So by this point, I hope I‘ve convinced you to take flight API security seriously in your development approach. Here are pro tips to apply:

Limit data ingress

  • Only pipe the exact flight data fields needed
  • Don‘t blindly expose everything externally

Validate payloads

  • Check for malicious code piggybacking as inputs
  • Script routine schema validation checks

Rate limit requests

  • Prevents brute force attacks leading to denial of service
  • Most APIs enable this in configuration

Monitor activity logs

  • Inspect for anomalies indicating compromised keys
  • Know which users/apps are accessing data

Isolate API gateways

  • Segment apps to limit lateral access internally
  • Lock down databases and s3 buckets

Mask sensitive data displays

  • Tokenize passenger names, itineraries early
  • Apply context-based access rules

Conduct recurring audits

  • Revalidate security posture as partnerships evolve
  • Press vendors on problems uncovered

Enrich alerts with flight data

  • Cross-reference threat intel with passenger manifests
  • Speed accurate response when incidents occur

The Future of Flight APIs: Balancing Security and Openness

In closing, I want to discuss the big picture trends at play between openness and security around flight data APIs.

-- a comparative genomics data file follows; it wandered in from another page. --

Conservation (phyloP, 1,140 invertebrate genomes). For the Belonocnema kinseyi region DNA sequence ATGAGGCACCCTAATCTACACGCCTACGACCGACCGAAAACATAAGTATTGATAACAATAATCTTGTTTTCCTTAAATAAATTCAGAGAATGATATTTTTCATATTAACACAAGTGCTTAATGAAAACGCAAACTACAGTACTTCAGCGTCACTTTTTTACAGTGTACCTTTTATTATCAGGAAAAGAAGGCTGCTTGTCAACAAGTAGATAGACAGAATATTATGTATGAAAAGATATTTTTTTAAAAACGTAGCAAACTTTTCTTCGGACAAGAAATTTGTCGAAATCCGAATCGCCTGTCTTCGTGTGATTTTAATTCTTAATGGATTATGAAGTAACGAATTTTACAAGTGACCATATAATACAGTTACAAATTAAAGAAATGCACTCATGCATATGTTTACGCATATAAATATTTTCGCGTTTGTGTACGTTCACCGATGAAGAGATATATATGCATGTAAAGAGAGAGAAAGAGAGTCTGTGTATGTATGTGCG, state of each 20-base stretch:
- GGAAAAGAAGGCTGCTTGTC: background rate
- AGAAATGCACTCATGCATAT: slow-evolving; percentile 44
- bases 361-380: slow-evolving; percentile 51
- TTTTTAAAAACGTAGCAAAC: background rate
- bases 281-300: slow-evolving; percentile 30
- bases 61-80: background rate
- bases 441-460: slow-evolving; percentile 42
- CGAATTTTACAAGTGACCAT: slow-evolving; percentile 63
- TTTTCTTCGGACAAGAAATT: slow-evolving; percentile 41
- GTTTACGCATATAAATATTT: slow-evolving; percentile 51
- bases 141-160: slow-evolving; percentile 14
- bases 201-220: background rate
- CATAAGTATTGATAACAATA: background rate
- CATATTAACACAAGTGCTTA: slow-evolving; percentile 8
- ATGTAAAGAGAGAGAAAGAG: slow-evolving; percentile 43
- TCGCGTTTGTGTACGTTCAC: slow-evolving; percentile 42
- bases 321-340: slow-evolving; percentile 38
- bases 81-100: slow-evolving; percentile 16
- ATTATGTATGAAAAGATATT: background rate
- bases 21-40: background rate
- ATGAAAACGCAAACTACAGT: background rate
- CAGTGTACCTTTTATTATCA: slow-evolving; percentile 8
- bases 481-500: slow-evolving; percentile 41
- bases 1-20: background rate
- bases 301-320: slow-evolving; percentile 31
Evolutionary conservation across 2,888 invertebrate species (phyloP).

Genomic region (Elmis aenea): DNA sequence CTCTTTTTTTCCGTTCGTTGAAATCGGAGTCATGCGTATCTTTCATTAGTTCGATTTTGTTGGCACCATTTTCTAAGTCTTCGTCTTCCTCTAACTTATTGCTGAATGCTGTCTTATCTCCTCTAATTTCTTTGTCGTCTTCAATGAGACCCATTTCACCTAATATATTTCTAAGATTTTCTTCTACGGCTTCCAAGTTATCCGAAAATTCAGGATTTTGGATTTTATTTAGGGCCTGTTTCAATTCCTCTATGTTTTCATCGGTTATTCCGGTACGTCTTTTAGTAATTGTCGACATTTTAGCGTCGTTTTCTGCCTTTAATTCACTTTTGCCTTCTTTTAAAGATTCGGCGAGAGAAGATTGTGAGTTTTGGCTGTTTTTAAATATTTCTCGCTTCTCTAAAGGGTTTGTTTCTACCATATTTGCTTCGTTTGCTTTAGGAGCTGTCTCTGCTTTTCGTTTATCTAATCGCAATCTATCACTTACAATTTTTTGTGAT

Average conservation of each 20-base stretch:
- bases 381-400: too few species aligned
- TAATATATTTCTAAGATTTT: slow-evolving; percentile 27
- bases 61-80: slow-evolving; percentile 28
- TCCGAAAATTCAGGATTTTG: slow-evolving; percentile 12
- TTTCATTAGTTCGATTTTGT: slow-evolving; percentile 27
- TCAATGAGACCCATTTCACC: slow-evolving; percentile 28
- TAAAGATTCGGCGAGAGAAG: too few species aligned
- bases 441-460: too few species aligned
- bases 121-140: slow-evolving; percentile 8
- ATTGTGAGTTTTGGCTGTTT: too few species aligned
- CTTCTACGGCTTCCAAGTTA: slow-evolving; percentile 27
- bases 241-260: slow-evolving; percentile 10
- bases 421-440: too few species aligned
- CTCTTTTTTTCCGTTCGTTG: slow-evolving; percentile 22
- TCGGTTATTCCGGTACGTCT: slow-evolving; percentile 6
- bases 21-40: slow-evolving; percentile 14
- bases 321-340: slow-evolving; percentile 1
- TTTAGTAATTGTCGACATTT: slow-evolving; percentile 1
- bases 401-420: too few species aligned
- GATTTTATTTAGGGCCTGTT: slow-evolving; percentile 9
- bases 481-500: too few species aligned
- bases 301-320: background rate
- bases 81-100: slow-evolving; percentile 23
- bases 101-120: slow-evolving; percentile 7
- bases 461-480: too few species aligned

On one hand, regulators and consumers want more transparency from airlines after trust failures like the Boeing 737 MAX crashes. This leads to pressure for greater open data access.

But the industry experienced over 1,300 cybersecurity incidents last year according to IATA. So leaders are rightfully concerned about unbridled connectivity.

My prediction is airlines will invest more in centralized data platforms like Caravelo to securely federate authorized access across partners. Sophisticated security controls can enable openness while protecting the business.

The future of flight innovation relies on that delicate balance. As an application developer, be a good steward securing your part of the equation. Taking the initiative to have an honest dialogue with API partners now can prevent the next big headline breach.

Stay vigilant out there! Please reach out if you ever want to chat 1:1 about flight data security.

Independent Application Security Consultant